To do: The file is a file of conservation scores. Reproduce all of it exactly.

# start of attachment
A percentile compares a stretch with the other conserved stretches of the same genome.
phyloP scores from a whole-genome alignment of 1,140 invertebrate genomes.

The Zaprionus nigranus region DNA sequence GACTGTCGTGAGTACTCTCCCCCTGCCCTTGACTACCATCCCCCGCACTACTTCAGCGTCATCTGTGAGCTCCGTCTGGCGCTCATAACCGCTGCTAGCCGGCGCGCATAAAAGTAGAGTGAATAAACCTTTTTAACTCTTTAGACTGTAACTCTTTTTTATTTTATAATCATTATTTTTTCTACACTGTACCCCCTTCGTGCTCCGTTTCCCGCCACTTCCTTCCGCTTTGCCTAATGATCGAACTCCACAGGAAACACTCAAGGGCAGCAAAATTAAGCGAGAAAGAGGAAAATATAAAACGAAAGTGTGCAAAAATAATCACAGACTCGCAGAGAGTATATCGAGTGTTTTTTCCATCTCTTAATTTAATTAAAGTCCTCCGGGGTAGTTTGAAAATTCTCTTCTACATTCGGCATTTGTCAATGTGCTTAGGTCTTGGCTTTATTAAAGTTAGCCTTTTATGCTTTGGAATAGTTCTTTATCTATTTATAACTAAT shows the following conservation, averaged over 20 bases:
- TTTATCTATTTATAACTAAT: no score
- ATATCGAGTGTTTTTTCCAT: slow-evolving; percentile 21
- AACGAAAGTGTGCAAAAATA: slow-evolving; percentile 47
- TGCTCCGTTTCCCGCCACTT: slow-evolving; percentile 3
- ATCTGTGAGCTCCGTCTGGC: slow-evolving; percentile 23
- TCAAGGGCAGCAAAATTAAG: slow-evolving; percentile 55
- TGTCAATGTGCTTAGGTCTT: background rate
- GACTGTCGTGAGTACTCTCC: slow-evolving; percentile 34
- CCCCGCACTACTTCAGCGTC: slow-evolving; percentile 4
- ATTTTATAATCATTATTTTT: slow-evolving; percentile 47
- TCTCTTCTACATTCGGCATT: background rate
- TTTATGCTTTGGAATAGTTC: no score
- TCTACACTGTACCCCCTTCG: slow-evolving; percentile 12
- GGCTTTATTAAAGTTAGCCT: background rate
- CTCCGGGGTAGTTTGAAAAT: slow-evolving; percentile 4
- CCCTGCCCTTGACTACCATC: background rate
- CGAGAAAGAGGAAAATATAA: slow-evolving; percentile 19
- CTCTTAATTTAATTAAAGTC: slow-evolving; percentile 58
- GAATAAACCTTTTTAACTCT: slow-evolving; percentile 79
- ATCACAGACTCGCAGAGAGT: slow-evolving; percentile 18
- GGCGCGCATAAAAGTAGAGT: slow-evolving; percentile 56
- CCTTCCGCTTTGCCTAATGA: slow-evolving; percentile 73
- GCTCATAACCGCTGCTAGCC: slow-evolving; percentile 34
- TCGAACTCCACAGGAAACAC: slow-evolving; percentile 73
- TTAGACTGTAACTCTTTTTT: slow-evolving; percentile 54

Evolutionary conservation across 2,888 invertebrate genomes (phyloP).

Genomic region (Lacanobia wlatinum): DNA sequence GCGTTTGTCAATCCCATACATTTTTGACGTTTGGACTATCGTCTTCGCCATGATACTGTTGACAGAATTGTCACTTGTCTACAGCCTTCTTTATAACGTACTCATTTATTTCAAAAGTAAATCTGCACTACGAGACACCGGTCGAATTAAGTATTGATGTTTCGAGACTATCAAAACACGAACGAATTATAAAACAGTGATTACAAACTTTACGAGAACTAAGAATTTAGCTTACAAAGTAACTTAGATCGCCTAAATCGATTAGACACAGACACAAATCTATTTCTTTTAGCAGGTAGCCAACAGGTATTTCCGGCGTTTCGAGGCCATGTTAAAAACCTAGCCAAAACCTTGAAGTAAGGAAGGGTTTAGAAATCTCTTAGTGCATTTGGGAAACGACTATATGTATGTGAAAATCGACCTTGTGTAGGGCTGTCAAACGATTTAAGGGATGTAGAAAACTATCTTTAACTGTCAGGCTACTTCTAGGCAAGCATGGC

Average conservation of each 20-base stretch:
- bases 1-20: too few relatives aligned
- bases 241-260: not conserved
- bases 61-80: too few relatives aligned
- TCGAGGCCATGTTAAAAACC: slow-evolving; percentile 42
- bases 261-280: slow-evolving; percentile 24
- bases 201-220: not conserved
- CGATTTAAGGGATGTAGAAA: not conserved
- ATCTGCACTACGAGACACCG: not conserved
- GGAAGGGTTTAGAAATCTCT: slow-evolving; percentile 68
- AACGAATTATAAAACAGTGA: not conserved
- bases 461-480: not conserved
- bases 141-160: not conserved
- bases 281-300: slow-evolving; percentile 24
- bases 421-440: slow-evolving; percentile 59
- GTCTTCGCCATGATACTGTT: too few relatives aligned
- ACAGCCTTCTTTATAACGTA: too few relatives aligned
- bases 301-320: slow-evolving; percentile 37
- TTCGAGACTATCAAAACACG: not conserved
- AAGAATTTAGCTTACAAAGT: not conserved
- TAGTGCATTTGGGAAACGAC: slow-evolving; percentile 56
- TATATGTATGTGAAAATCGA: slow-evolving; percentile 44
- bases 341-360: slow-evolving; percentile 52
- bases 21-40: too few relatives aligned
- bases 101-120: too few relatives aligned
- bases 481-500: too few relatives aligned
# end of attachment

A percentile compares a stretch with the other conserved stretches of the same genome.
phyloP scores from a whole-genome alignment of 1,140 invertebrate genomes.

The Zaprionus nigranus region DNA sequence GACTGTCGTGAGTACTCTCCCCCTGCCCTTGACTACCATCCCCCGCACTACTTCAGCGTCATCTGTGAGCTCCGTCTGGCGCTCATAACCGCTGCTAGCCGGCGCGCATAAAAGTAGAGTGAATAAACCTTTTTAACTCTTTAGACTGTAACTCTTTTTTATTTTATAATCATTATTTTTTCTACACTGTACCCCCTTCGTGCTCCGTTTCCCGCCACTTCCTTCCGCTTTGCCTAATGATCGAACTCCACAGGAAACACTCAAGGGCAGCAAAATTAAGCGAGAAAGAGGAAAATATAAAACGAAAGTGTGCAAAAATAATCACAGACTCGCAGAGAGTATATCGAGTGTTTTTTCCATCTCTTAATTTAATTAAAGTCCTCCGGGGTAGTTTGAAAATTCTCTTCTACATTCGGCATTTGTCAATGTGCTTAGGTCTTGGCTTTATTAAAGTTAGCCTTTTATGCTTTGGAATAGTTCTTTATCTATTTATAACTAAT shows the following conservation, averaged over 20 bases:
- TTTATCTATTTATAACTAAT: no score
- ATATCGAGTGTTTTTTCCAT: slow-evolving; percentile 21
- AACGAAAGTGTGCAAAAATA: slow-evolving; percentile 47
- TGCTCCGTTTCCCGCCACTT: slow-evolving; percentile 3
- ATCTGTGAGCTCCGTCTGGC: slow-evolving; percentile 23
- TCAAGGGCAGCAAAATTAAG: slow-evolving; percentile 55
- TGTCAATGTGCTTAGGTCTT: background rate
- GACTGTCGTGAGTACTCTCC: slow-evolving; percentile 34
- CCCCGCACTACTTCAGCGTC: slow-evolving; percentile 4
- ATTTTATAATCATTATTTTT: slow-evolving; percentile 47
- TCTCTTCTACATTCGGCATT: background rate
- TTTATGCTTTGGAATAGTTC: no score
- TCTACACTGTACCCCCTTCG: slow-evolving; percentile 12
- GGCTTTATTAAAGTTAGCCT: background rate
- CTCCGGGGTAGTTTGAAAAT: slow-evolving; percentile 4
- CCCTGCCCTTGACTACCATC: background rate
- CGAGAAAGAGGAAAATATAA: slow-evolving; percentile 19
- CTCTTAATTTAATTAAAGTC: slow-evolving; percentile 58
- GAATAAACCTTTTTAACTCT: slow-evolving; percentile 79
- ATCACAGACTCGCAGAGAGT: slow-evolving; percentile 18
- GGCGCGCATAAAAGTAGAGT: slow-evolving; percentile 56
- CCTTCCGCTTTGCCTAATGA: slow-evolving; percentile 73
- GCTCATAACCGCTGCTAGCC: slow-evolving; percentile 34
- TCGAACTCCACAGGAAACAC: slow-evolving; percentile 73
- TTAGACTGTAACTCTTTTTT: slow-evolving; percentile 54

Evolutionary conservation across 2,888 invertebrate genomes (phyloP).

Genomic region (Lacanobia wlatinum): DNA sequence GCGTTTGTCAATCCCATACATTTTTGACGTTTGGACTATCGTCTTCGCCATGATACTGTTGACAGAATTGTCACTTGTCTACAGCCTTCTTTATAACGTACTCATTTATTTCAAAAGTAAATCTGCACTACGAGACACCGGTCGAATTAAGTATTGATGTTTCGAGACTATCAAAACACGAACGAATTATAAAACAGTGATTACAAACTTTACGAGAACTAAGAATTTAGCTTACAAAGTAACTTAGATCGCCTAAATCGATTAGACACAGACACAAATCTATTTCTTTTAGCAGGTAGCCAACAGGTATTTCCGGCGTTTCGAGGCCATGTTAAAAACCTAGCCAAAACCTTGAAGTAAGGAAGGGTTTAGAAATCTCTTAGTGCATTTGGGAAACGACTATATGTATGTGAAAATCGACCTTGTGTAGGGCTGTCAAACGATTTAAGGGATGTAGAAAACTATCTTTAACTGTCAGGCTACTTCTAGGCAAGCATGGC

Average conservation of each 20-base stretch:
- bases 1-20: too few relatives aligned
- bases 241-260: not conserved
- bases 61-80: too few relatives aligned
- TCGAGGCCATGTTAAAAACC: slow-evolving; percentile 42
- bases 261-280: slow-evolving; percentile 24
- bases 201-220: not conserved
- CGATTTAAGGGATGTAGAAA: not conserved
- ATCTGCACTACGAGACACCG: not conserved
- GGAAGGGTTTAGAAATCTCT: slow-evolving; percentile 68
- AACGAATTATAAAACAGTGA: not conserved
- bases 461-480: not conserved
- bases 141-160: not conserved
- bases 281-300: slow-evolving; percentile 24
- bases 421-440: slow-evolving; percentile 59
- GTCTTCGCCATGATACTGTT: too few relatives aligned
- ACAGCCTTCTTTATAACGTA: too few relatives aligned
- bases 301-320: slow-evolving; percentile 37
- TTCGAGACTATCAAAACACG: not conserved
- AAGAATTTAGCTTACAAAGT: not conserved
- TAGTGCATTTGGGAAACGAC: slow-evolving; percentile 56
- TATATGTATGTGAAAATCGA: slow-evolving; percentile 44
- bases 341-360: slow-evolving; percentile 52
- bases 21-40: too few relatives aligned
- bases 101-120: too few relatives aligned
- bases 481-500: too few relatives aligned